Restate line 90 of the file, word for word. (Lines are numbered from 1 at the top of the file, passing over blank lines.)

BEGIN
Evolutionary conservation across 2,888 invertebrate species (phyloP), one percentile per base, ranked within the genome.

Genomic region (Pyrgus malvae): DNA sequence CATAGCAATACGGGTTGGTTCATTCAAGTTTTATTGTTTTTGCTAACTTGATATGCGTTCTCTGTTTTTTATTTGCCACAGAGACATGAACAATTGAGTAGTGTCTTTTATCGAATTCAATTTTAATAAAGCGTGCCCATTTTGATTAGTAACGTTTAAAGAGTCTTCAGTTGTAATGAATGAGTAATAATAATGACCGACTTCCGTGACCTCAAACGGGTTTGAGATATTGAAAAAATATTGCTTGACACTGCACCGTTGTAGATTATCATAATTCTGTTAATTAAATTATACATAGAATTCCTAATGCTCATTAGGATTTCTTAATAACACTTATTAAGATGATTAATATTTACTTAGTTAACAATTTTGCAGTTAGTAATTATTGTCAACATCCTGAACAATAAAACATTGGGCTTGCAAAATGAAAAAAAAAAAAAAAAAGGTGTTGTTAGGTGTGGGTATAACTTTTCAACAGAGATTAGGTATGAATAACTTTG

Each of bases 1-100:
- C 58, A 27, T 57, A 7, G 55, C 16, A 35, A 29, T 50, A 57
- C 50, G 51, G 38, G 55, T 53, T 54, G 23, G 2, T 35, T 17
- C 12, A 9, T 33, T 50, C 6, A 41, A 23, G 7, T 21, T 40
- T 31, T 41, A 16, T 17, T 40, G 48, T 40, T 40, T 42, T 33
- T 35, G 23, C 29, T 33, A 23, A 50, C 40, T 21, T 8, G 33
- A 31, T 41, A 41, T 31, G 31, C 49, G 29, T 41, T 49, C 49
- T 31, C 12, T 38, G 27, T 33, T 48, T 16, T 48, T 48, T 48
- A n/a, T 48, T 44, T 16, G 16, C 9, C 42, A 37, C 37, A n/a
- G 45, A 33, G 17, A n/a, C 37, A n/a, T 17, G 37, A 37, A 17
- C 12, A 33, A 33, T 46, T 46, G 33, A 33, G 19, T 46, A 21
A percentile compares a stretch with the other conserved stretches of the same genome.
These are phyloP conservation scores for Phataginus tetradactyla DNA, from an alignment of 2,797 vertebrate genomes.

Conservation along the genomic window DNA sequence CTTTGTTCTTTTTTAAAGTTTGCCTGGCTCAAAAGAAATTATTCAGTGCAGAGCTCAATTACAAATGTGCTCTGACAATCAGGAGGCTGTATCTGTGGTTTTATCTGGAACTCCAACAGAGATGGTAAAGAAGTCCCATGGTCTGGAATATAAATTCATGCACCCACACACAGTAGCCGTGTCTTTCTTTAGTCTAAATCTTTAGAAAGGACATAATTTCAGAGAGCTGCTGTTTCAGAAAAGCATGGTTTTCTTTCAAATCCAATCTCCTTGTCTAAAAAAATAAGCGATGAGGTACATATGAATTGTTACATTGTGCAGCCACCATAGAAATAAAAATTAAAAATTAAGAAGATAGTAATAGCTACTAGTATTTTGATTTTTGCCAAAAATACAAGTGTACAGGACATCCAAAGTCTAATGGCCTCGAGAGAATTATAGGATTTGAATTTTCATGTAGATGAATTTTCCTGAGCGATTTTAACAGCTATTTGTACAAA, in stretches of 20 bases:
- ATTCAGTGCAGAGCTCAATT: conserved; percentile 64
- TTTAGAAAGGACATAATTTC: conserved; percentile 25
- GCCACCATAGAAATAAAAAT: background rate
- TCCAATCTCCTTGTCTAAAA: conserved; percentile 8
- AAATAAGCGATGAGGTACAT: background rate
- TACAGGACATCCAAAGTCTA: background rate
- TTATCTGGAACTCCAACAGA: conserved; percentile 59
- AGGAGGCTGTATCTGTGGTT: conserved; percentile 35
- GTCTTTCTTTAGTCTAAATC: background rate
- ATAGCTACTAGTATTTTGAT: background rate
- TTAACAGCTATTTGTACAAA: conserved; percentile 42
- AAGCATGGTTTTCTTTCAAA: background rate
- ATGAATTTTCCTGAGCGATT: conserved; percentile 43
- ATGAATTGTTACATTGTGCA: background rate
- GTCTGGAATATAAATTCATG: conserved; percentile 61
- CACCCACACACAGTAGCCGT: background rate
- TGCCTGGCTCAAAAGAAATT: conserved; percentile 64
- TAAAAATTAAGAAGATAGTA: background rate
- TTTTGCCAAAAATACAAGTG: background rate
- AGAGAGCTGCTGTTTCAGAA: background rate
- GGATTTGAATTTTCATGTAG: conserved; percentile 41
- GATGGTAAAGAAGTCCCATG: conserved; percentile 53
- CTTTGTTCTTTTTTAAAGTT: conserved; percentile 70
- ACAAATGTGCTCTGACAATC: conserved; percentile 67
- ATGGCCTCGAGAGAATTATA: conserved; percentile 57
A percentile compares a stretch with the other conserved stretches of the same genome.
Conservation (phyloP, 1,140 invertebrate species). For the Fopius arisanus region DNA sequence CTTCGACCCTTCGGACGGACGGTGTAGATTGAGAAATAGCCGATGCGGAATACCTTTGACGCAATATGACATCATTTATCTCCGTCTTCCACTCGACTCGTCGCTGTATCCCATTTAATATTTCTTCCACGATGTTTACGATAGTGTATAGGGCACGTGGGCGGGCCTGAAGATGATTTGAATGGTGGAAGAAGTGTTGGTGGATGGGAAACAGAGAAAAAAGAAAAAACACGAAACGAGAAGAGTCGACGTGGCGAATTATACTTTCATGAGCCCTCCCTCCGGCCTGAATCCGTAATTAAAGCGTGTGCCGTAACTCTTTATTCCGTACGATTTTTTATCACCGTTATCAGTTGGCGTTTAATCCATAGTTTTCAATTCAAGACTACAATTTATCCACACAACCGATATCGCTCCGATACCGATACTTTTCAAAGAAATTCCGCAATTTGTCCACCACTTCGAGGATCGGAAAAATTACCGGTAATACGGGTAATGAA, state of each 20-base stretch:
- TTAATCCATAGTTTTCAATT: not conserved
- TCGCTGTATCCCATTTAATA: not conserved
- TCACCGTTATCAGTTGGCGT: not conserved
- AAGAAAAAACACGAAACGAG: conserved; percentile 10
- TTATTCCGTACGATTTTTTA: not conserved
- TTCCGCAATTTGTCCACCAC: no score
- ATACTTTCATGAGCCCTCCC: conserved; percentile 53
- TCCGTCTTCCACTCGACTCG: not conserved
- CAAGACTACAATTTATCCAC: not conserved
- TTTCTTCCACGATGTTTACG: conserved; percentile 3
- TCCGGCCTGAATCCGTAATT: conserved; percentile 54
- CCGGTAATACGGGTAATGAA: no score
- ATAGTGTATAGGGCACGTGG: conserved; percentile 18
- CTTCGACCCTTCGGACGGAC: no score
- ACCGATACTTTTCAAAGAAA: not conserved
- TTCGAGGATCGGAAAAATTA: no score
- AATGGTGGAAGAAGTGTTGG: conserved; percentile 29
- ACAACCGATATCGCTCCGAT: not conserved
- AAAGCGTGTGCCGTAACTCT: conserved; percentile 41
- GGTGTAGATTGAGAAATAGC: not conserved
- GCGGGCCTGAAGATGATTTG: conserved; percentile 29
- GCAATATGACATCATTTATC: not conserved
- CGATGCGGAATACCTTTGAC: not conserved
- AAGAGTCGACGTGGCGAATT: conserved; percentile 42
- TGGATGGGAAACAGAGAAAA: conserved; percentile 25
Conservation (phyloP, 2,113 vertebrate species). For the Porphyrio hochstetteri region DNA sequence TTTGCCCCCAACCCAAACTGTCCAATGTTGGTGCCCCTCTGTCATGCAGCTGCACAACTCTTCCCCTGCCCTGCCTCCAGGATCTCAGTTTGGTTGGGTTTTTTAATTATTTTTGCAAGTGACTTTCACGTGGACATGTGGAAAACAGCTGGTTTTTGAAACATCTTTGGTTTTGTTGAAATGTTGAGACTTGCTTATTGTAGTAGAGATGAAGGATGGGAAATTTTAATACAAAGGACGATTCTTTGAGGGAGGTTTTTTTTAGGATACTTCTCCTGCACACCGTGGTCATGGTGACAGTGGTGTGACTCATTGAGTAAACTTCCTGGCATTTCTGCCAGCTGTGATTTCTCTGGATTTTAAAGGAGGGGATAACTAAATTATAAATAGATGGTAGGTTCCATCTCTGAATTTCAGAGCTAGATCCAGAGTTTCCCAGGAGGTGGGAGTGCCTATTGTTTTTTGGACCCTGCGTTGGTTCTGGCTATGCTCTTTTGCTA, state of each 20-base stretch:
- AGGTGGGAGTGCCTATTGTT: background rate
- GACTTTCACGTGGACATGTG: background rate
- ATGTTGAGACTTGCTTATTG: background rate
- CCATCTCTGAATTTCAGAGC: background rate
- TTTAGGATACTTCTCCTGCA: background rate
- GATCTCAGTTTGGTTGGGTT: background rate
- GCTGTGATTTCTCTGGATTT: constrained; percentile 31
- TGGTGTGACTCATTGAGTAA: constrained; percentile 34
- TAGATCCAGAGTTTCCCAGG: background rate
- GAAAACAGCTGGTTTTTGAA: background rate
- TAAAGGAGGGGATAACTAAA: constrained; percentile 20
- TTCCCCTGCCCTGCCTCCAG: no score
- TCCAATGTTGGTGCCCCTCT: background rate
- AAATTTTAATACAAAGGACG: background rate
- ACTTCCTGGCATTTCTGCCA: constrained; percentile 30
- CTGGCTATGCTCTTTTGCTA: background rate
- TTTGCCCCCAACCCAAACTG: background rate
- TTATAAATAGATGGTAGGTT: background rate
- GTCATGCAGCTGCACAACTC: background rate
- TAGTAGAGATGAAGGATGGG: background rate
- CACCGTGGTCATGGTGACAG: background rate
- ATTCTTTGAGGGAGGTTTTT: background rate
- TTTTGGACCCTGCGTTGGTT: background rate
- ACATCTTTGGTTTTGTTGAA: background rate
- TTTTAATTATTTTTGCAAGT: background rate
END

- CACCGTGGTCATGGTGACAG: background rate